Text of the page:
Youth EB Picks: Slip of the Tongue from Youth Radio

October 9, 2013 in GPRX Blog by Phuong Tseng

agnesgtr

Photo: agnesgtr

After reviewing about 12 different youth-produced audio pieces in the past 3 months, I came across so many inspirational, empowering, motivational, and powerful stories. These pieces range from a conversation about relaxation methods, summer jobs, queer youth’s perspective of Valentine's Day, to conversations about death, greeting people with respect and many more.

Last but not least, the last piece that I would like to recommend to you all is Andriel Luis’s spoken word performance, Slip of the Tongue. This piece is a very powerful and insightful piece that offers many layers, dialogues between the poet and an individual, and visual images to understanding mainstream beauty and its negative impact on today’s youth. I was extremely excited and blown away by Andriel’s articulation and wisdom. I urge you all to listen and enjoy this intellectual piece!

For more information about my review of Slip of the Tongue, you can view the review below.

Slip of the Tongue is a deconstructive audio piece produced by Adriel Luis. Through spoken word, Adriel addresses issues that many female teenagers and women face in today’s society. Adriel touches on the social construction and internalization of mainstream standards of beauty, resistance and deconstruction of beauty in relation to ethnic identity, society’s perception and perpetuation of masculinity, and social consumption of beauty products. This is an excellent audio piece that deconstructs societal construction of beauty and reminds everyone to embrace their ethnic makeup and roots.

Lastly, I just wanted to thank Generation PRX and Jones for this amazing opportunity.

Sincerely,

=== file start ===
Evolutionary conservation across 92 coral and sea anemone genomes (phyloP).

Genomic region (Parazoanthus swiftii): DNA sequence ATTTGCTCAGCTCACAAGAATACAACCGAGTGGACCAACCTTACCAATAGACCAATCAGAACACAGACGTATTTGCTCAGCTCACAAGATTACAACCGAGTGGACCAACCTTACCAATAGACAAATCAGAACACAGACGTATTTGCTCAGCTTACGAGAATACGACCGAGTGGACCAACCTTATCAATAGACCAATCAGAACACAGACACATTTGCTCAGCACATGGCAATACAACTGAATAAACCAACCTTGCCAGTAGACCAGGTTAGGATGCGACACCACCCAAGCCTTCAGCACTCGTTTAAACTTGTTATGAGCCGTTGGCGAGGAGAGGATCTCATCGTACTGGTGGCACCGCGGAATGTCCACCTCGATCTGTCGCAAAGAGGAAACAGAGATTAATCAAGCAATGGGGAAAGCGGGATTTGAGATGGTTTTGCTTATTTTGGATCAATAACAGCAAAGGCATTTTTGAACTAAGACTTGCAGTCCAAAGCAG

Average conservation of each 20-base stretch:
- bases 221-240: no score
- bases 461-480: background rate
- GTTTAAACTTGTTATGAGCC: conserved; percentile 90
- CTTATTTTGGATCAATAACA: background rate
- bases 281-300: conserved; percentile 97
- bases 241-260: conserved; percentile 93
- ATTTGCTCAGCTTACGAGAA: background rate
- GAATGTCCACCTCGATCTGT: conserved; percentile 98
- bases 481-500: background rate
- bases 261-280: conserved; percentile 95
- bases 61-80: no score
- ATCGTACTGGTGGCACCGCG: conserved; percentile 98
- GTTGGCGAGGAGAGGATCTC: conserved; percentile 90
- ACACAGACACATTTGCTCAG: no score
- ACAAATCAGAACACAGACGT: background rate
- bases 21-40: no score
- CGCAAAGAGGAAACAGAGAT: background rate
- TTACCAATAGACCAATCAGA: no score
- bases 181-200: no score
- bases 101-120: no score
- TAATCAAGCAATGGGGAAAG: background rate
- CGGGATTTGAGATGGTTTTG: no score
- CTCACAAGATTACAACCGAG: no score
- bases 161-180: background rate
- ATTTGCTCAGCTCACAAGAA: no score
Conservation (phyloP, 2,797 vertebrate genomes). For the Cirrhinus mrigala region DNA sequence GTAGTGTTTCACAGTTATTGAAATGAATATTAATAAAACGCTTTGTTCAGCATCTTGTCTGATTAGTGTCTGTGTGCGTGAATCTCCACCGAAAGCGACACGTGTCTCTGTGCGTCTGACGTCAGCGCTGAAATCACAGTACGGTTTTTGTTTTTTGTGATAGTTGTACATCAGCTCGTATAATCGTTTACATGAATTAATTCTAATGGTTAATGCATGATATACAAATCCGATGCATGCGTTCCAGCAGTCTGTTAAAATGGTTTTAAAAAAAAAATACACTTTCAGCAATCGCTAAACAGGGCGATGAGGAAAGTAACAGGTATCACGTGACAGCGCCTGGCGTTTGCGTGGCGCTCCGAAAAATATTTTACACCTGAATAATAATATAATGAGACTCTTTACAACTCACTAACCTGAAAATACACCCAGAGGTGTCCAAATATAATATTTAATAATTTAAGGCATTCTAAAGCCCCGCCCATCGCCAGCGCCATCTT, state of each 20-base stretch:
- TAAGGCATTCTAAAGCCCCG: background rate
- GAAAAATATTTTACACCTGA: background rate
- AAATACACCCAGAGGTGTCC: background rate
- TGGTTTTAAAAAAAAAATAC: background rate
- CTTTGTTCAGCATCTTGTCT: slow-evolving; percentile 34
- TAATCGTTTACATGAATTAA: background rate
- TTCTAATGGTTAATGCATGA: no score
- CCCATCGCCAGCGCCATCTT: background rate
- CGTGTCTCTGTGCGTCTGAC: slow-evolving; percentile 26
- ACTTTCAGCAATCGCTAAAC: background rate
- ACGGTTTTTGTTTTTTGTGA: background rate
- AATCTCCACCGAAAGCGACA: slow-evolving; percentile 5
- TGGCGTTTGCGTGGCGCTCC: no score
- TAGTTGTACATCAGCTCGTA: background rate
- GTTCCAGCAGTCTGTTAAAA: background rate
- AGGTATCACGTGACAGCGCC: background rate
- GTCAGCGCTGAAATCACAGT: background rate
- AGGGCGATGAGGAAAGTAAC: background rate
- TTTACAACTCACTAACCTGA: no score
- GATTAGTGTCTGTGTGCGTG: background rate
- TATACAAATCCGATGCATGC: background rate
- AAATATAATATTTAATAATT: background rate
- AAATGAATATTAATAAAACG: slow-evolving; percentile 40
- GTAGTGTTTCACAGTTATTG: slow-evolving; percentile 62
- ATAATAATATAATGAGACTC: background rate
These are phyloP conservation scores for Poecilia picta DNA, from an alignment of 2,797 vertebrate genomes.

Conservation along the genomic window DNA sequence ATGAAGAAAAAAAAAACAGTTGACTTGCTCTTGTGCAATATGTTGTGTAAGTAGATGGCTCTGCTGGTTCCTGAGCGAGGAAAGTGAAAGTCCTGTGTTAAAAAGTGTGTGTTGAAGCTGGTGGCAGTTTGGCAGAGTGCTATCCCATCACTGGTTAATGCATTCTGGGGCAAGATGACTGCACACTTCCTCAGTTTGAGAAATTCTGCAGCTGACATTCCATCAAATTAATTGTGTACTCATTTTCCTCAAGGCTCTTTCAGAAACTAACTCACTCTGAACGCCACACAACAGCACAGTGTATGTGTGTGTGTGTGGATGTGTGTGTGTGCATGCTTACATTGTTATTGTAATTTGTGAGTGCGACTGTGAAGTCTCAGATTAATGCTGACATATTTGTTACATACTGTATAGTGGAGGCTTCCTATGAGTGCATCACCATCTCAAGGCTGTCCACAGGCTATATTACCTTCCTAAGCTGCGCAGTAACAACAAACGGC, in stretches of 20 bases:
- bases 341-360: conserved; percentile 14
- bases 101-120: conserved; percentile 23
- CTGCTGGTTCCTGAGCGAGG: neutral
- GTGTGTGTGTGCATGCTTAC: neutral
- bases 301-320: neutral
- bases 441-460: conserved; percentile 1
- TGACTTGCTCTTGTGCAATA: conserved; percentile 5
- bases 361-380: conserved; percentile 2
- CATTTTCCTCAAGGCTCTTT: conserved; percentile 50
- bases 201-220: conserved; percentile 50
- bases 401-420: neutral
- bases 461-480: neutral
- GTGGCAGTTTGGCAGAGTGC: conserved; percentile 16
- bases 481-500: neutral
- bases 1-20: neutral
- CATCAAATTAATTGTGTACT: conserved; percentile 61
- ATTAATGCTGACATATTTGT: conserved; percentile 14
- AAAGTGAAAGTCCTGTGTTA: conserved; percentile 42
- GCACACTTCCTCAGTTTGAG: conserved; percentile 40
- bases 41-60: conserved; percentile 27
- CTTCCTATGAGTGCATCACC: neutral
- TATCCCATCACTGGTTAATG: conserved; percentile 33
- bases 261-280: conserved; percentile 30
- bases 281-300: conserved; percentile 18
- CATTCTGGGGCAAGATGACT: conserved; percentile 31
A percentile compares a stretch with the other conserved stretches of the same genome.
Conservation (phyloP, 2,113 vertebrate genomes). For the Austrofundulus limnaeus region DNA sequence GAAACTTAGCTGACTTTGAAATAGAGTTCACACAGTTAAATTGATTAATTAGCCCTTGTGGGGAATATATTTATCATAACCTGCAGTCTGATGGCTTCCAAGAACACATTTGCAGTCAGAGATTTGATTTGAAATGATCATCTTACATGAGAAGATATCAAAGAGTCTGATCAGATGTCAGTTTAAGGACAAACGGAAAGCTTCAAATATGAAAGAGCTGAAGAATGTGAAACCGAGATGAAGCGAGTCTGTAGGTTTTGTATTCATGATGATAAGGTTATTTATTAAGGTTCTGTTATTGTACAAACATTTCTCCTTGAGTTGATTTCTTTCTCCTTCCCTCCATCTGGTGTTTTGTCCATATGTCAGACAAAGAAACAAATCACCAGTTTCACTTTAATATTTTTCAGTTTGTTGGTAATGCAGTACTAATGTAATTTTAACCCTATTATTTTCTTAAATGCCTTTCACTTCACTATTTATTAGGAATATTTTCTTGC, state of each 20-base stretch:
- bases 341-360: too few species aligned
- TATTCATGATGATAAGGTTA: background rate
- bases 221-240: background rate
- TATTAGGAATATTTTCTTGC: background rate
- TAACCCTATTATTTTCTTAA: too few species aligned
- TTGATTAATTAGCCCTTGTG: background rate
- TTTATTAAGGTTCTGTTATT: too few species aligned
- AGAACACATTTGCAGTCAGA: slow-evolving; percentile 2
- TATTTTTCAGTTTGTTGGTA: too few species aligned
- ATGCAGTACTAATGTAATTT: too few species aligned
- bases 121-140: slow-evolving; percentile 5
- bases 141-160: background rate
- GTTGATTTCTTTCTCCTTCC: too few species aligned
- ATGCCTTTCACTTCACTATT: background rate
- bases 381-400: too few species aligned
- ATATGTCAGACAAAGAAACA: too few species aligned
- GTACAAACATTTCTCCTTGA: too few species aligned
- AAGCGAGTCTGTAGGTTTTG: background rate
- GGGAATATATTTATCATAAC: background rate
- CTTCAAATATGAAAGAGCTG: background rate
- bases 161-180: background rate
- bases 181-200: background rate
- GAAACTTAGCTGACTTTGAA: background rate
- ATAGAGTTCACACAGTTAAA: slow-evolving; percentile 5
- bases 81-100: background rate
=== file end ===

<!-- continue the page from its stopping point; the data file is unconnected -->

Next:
Phuong Tseng

A Child's View of Domestic Violence by Valencia McMurray of MPR News

August 10, 2011 in Youthcast by Molly Adams

For fourteen years, a singular event has shaped Valencia McMurray's life: her mother, Charlene Sanders, was violently attacked by her father when she was 6 years old. More than a quarter of American children experience parents physically fighting each other at some time in their lives. Early researchers into family violence often considered children to be "invisible victims," but that view is changing.

MPR Photo/Jeffrey Thompson

Valencia's story follows how she, her mother, and her siblings reacted that night and how they've dealt through the years, mostly by trying to forget what happened. Her mom actually says she was surprised nobody asked her how her kids were doing. Now, Valencia reports that new focus on the affects of domestic violence on children have helped her and will help more kids in the future.

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We've featured a few other stories from the MPR News Youth Series. Give them a listen and you'll travel to Washington DC to meet the president and to California to visit a Japanese Internment camp.

Music on this week's episode is by Deal the Villain, our fave.

Remembering Barbara Jean by Patrick Presby of Blunt Youth Radio

June 15, 2011 in Youthcast by Molly Adams